Week InReview
Photo: HOLGER HOLLEMANN/AFP/Getty Images
Fri Dec 22, 2017
Let's recap
In case you missed it . . .
Central bankers and industry participants made their strongest statement yet against the use of last look, the controversial practice in currency trading that allows dealers to back out of losing trades (Dec 19)

Blue chips drive borrowing binge to record $6.8tn in 2017
Corporate and sovereign debt climbs despite rate tightening ahead (Dec 19)

Court rules for lawsuit against stock exchanges to proceed
Class-action suit alleges that Nasdaq, NYSE and others favor high-frequency trading over slow-moving investors (Dec 19)

Yield curve inversions and stocks are a toxic mix
Every time since the mid-1970s that long rates have fallen below short rates, the S&P 500 has experienced a double-digit drawdown.

Stay on close watch for potential political shocks
Markets can misprice elections and as monetary policy tightens, the impact could grow (Dec 18)
The Cyber Cafe
Cybersecurity news every Friday
The cyber whodunit & the international blame game
It's too easy for nations to accuse their adversaries, and technical data are poorly systematized.

91% of cybersecurity pros fear hackers will use AI to attack their company
Some 87% of companies use artificial intelligence in their cybersecurity strategy, according to Webroot.

FSOC sees cybersecurity as top financial industry risk
In report, Financial Stability Oversight Council also says cryptocurrencies should be monitored closely.
Biggest U.S. banks' living wills
No 'deficiencies'; some 'shortcomings'
(Dec 19) -- None of the eight biggest U.S. banks - including Bank of America Corp., Goldman Sachs Group Inc. and JPMorgan Chase & Co. - had "deficiencies" in their latest resolution plans, the Federal Reserve and the Federal Deposit Insurance Corp. said in a statement. Some highlights:
  • No specific shortcomings were identified in living wills submitted by Bank of New York Mellon Corp., Citigroup Inc., JPMorgan and State Street Corp.
  • However, Bank of America, Goldman Sachs, Morgan Stanley and Wells Fargo & Co. did have "shortcomings" in their living wills, which are less-severe weaknesses that require additional work in their next plans.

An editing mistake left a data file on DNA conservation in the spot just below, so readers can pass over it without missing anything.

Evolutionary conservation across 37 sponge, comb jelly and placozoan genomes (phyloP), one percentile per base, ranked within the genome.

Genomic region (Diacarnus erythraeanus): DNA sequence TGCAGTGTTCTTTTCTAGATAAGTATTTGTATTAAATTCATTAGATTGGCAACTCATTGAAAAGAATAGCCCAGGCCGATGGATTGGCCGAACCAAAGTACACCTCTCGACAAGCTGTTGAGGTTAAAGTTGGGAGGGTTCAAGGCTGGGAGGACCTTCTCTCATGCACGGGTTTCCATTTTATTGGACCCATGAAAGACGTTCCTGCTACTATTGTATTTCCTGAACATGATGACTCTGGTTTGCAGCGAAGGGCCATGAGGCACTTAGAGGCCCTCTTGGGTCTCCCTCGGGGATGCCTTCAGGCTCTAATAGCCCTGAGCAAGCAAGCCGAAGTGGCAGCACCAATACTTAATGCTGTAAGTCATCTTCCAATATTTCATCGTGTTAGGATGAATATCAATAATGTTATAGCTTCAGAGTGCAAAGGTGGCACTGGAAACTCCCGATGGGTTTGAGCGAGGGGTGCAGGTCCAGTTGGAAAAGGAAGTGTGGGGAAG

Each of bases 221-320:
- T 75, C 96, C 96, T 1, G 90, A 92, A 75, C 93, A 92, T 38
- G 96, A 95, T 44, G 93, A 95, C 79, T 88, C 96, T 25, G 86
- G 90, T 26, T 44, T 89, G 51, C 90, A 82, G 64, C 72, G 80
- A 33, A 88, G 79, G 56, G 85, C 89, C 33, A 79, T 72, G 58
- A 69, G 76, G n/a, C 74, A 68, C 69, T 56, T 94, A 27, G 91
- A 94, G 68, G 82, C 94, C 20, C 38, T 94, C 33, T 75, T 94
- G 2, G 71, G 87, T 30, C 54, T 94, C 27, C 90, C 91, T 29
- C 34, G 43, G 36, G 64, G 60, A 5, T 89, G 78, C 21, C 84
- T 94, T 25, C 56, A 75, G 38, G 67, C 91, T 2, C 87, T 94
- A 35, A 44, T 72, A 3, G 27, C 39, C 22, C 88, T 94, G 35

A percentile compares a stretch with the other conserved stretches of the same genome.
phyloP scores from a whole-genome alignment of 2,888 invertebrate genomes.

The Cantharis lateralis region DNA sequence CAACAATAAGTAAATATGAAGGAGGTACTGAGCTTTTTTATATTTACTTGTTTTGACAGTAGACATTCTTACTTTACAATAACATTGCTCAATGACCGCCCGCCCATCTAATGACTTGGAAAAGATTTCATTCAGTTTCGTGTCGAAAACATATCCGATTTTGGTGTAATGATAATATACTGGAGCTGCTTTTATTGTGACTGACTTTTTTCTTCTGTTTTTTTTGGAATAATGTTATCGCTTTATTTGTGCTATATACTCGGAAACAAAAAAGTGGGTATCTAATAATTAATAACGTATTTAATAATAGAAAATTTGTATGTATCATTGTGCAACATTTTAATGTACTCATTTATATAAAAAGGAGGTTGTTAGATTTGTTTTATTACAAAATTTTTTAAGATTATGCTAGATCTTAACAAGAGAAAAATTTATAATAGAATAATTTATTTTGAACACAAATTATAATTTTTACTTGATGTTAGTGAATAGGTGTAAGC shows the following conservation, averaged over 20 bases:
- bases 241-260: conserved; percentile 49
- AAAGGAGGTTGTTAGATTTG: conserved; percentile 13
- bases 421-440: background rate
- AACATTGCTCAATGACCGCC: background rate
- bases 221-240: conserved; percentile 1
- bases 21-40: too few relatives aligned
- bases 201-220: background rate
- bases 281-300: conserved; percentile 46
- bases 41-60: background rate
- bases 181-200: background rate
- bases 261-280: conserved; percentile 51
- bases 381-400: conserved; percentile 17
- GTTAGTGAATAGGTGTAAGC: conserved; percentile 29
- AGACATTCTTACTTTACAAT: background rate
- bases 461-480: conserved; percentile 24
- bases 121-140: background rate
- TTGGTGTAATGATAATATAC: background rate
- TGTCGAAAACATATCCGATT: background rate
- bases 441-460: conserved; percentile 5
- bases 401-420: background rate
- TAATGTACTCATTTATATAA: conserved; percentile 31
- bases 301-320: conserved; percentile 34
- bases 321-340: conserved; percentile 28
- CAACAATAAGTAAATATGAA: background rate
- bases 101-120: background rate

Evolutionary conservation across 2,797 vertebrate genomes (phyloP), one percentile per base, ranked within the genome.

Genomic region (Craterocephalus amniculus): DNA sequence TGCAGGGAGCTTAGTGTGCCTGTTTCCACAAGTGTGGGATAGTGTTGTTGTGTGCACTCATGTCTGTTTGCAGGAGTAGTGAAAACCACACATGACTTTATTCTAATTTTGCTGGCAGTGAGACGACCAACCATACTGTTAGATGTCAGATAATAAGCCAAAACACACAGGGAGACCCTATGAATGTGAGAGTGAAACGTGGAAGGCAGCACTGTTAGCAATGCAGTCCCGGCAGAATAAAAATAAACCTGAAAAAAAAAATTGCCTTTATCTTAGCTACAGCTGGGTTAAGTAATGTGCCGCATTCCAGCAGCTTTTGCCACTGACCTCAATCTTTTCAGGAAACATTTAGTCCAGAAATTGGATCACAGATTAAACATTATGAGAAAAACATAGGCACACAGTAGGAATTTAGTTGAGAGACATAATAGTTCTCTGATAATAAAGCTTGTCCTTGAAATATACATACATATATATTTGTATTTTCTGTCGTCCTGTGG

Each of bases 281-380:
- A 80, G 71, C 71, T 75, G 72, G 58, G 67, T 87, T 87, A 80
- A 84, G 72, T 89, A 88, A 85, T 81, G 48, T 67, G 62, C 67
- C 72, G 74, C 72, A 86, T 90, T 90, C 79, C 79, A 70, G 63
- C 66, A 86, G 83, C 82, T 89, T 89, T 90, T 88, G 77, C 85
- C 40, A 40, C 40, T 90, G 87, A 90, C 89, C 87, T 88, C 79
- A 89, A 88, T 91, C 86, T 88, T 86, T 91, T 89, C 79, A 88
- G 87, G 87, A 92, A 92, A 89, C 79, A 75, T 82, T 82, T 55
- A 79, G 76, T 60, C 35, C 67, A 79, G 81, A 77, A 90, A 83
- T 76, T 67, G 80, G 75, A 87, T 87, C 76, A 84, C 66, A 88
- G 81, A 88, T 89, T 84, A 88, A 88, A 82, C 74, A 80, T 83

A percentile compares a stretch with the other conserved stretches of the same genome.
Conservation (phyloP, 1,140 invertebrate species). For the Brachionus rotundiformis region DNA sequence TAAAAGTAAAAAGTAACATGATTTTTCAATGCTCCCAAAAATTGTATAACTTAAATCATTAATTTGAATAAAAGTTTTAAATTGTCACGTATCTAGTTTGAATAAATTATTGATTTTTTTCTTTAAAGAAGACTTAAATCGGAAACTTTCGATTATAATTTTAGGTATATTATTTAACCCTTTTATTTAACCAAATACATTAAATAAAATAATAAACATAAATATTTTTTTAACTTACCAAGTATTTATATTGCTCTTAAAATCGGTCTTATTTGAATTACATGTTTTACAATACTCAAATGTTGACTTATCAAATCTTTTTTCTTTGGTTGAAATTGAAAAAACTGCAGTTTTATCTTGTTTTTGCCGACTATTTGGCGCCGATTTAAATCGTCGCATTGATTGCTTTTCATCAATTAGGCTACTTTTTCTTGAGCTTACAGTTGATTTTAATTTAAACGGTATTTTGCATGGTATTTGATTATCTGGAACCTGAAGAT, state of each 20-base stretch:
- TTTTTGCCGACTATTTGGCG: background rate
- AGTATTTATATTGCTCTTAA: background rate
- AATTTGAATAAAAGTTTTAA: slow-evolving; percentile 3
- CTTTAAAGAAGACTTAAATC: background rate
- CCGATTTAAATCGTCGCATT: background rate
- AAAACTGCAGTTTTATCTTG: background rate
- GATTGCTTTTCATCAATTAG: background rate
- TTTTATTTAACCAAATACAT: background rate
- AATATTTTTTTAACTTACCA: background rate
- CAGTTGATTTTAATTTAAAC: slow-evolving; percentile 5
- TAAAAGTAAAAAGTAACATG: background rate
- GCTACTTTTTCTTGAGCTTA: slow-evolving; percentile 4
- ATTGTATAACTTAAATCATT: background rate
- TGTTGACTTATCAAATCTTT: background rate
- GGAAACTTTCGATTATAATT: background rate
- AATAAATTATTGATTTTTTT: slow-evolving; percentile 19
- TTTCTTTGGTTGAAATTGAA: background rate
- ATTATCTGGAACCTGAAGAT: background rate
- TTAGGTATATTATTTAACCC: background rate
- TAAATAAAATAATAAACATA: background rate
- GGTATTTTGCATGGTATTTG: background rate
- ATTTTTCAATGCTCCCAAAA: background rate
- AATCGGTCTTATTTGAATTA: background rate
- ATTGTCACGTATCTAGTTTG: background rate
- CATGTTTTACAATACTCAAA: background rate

• All eight biggest U.S. banks must submit their next resolution plans by July 1, 2019.
Fed benchmark rate under review
Would replace LIBOR for hedging
(Dec 20) -- U.S. companies will get a new benchmark to replace the problematic LIBOR when they acquire derivatives to cut risks of interest rate changes if U.S. accounting rulemakers proceed with their plans. The Financial Accounting Standards Board agreed to a Federal Reserve Board request to add to market benchmark rates for hedge accounting. FASB chose a barometer that a special panel of the U.S. central bank had picked in June to eventually supplant the U.S. dollar London Interbank Offered Rate. A failure by FASB to adopt the new Fed-devised benchmark rate, called the Secured Overnight Financing Rate, or SOFR, so companies may qualify for beneficial hedge accounting could potentially hurt the marketplace in derivative instruments, said accountants interviewed by Bloomberg Tax.
Binge reading disorder
Hand-curated, chosen with love.
Money markets are going haywire, blame the government
Rules on bank capital were supposed to make markets safer and more transparent; that is not what has happened.

ESG: The X-Ray of Finance
Rising interest rates will make environmental, social, and governance (ESG) factors one of the most important sources of alpha for investment managers.

Why we all need more philosophy in our lives
A new prize recognizes the importance of philosophical ideas.